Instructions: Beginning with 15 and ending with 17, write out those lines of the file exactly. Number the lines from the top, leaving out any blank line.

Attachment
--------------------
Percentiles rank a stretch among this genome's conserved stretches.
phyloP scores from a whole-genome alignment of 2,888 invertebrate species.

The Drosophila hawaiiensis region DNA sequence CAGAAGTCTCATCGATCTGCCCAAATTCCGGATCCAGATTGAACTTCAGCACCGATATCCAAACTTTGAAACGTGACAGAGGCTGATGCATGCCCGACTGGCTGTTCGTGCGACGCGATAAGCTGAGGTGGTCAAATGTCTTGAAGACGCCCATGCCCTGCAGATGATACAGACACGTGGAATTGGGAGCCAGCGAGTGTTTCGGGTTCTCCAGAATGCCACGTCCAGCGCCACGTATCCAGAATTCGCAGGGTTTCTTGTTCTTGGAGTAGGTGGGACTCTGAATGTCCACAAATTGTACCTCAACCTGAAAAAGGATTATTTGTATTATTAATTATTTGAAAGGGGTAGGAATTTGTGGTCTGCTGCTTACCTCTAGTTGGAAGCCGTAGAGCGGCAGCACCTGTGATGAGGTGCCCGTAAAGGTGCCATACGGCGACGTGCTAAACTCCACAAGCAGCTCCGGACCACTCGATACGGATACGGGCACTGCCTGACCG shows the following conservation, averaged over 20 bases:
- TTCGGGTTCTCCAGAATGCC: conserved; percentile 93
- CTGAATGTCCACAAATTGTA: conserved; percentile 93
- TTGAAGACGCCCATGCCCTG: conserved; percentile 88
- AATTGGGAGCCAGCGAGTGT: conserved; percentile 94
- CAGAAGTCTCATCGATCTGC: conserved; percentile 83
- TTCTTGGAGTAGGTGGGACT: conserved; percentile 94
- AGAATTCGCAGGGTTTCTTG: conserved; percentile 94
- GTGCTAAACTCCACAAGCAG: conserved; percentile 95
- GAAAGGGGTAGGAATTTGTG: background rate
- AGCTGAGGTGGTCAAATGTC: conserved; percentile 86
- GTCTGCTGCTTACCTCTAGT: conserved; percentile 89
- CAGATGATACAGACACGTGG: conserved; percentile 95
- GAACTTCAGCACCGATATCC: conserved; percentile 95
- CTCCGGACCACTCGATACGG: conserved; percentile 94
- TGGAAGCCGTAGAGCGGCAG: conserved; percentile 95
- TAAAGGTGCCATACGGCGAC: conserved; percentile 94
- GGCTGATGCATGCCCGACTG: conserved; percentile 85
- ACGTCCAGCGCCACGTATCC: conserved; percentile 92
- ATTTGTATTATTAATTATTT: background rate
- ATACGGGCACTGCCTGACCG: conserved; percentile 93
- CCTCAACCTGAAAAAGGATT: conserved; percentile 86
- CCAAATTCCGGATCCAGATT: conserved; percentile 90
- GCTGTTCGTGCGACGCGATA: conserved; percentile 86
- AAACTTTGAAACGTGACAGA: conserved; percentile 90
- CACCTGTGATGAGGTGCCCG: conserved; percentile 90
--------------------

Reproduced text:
- CAGATGATACAGACACGTGG: conserved; percentile 95
- GAACTTCAGCACCGATATCC: conserved; percentile 95
- CTCCGGACCACTCGATACGG: conserved; percentile 94